The low point came as I crouched behind a hotel ice machine, counting a stack of twenties into the palm of a stripper named Exotic 4.
"Which one's the bride?" he whispered, unzipping a wheeled suitcase that contained, among other items, a fringed purple g-string and a fireman's suit.
"The one with the freckles," I whispered back.
He was cute, I thought, momentarily pleased. He'd better be, after the time that I, the dutiful Maid of Honor, had spent surreptitiously scrolling through photos of exotic dancers as bosses cruised past my cubicle. I'd deliberated so long between Exotic 4 and a strapping fellow named Savage that I'd had to make the final call to the reservation agent in the presence of my boyfriend, who -- though he was driving at the time -- covered his eyes in despair.
But he was used to that kind of thing by then. The plans for that particular bachelorette party -- held last month in a New York City Hampton Inn -- came at the tail end of a six-month span in which my three closest girlfriends got married. I was a member of all three weddings, and can now safely say that being a bridesmaid is in many ways a delightful experience, filled with old friends and lots of wine and unaccustomed toe knuckle massages at the pedicurist's. But, especially lived in triplicate, it is also an ordeal that consumes hundreds of hours and thousands of dollars, and now that it's all over I'm left broke and emotionally flummoxed, my professional duties neglected, my social life in tatters.
You see, the weight of a modern American wedding must be shared across many shoulders, because it is far too much for one woman to carry, least of all a bride. A bride is a precious, delicate organism. It doesn't matter if, in her previous incarnation as a single woman, she had the constitution of a wild boar. Now she frets and fusses, embarks on a debilitating diet and contemplates orchids and the colors of the rainbow all day long. She is frail, she cannot possibly choose a monogram font all by herself, she needs assistance! Especially on her wedding day, someone must hold her hand and force-feed her quiche. Someone has to pick remnants of grape leaves out of her teeth and lovingly reapply her lipstick. And someone needs to help her use the bathroom, because wedding dresses these days are so pouffy and precarious that brides cannot manage the hygienic basics by themselves.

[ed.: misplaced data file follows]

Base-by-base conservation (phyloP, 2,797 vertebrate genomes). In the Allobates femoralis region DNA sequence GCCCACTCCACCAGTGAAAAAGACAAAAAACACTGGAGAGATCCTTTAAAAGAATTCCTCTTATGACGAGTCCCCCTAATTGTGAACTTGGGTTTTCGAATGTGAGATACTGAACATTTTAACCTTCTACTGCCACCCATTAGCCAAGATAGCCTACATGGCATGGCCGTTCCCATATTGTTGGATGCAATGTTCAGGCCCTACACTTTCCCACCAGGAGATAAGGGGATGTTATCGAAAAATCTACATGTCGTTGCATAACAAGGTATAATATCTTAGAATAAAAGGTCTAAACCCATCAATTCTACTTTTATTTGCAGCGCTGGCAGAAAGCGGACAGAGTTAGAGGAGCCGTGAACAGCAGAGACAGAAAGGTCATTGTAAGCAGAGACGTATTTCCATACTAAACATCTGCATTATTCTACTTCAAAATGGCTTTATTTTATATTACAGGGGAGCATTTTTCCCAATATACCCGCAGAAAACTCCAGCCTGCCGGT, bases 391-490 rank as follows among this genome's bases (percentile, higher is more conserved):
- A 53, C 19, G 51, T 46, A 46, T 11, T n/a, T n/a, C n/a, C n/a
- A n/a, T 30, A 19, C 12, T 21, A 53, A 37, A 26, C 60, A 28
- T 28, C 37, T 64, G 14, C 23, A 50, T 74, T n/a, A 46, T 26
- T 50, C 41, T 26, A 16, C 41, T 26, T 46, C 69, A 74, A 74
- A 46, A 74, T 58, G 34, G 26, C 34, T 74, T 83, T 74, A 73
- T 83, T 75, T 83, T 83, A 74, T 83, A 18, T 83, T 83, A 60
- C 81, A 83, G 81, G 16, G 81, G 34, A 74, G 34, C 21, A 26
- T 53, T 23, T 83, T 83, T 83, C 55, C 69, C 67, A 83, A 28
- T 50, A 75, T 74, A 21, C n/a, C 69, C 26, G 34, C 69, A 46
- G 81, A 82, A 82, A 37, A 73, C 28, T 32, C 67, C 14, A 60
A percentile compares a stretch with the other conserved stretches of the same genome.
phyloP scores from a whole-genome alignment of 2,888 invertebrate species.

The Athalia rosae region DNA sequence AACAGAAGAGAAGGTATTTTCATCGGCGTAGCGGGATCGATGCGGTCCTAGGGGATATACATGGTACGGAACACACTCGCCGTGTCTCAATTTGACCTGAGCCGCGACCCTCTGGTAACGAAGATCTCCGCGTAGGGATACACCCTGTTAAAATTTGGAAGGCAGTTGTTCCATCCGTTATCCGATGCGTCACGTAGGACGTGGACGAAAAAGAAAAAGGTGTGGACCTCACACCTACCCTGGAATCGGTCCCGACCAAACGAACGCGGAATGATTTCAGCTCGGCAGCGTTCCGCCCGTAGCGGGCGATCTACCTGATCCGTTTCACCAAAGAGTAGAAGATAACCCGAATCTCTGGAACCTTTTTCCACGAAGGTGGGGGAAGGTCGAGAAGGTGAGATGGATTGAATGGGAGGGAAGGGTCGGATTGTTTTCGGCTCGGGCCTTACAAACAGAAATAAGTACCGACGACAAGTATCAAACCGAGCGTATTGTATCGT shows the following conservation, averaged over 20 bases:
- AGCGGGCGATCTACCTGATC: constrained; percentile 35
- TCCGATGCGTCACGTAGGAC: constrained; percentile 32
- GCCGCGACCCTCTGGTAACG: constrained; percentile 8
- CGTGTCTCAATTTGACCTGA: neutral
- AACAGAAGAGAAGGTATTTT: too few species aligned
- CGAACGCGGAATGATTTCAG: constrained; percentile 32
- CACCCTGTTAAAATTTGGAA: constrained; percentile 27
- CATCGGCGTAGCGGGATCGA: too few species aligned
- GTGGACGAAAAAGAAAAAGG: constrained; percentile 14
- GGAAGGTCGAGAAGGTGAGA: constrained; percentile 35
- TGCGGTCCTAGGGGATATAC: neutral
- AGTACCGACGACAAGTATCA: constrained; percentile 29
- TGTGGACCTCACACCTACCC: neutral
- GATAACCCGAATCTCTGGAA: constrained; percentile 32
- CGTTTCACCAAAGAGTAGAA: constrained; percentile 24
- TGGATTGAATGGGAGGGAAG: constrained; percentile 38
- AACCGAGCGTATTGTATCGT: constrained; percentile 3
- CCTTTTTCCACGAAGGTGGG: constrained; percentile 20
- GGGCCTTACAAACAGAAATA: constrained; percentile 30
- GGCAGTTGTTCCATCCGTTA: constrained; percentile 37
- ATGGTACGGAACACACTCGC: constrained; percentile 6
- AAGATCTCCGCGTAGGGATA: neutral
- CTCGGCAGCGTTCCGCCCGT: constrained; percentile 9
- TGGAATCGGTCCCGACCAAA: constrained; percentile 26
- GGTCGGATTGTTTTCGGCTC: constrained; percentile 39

The lucky individual assigned these tasks is most often a bridesmaid. It's a job that combines privilege and slavery, honor and humiliation, in curious ways. It is not at all like being a groomsman. A groomsman's central obligation is to show up on time for the wedding, and maybe get the groom ripsnorting drunk the night before. Bridesmaids, on the other hand, do everything from zipping up the bride's gown to slipping on her rhinestone-studded sandals to picking ants out of the tulle layers of her dress train during hours of outdoor photographs.
We perform our many menial duties while mentally editing our toasts so that they will offend neither the Yankee great-aunt nor the Lebanese in-laws. With so much responsibility it's no wonder that we sometimes lose our concentration and make a false start up the middle aisle before the groom is in place, and then, realizing our mistake, shuffle crazily backward until we trip on our own dress train and topple into the guests.
This didn't happen to me, thank God, although my own processional style -- eyes trained on my feet, which march forward at warp speed -- has been deemed ridiculous enough to be replayed over and over on wedding tapes. It did happen to Effy, a fellow bridesmaid at a recent wedding.
"I can't go back out there," she moaned, after she had finally made it back behind the door where the rest of us were stationed. "I can't."
But we all knew she could. A bridesmaid's will is not her own.
I began to understand this about a year ago, when I -- then 25 -- took a long look at my calendar. For a moment I felt like the meteorologists in The Perfect Storm when they first noticed multiple swirling weather fronts screaming toward collision. There was a wedding in May, one in August and one in October, two of them (for childhood friends) in my hometown of Ridgefield, Conn., and the third (a college roommate's) in Bowling Green, Ky. The time in between was stuffed with parties, many of which I would be throwing: bridal showers and teas, bachelorette parties, engagement dinners and trips to the spa, and that's not counting the weekend-of festivities, including but not restricted to bridal party luncheons, pre-wedding-eve potlucks, rehearsal dinners and post-wedding brunches. There were also epic trips to the salon (where stylists would tie my hair in knots or tease it until my head looked inflated), as well as to the make-up artist's chair and the nail parlor.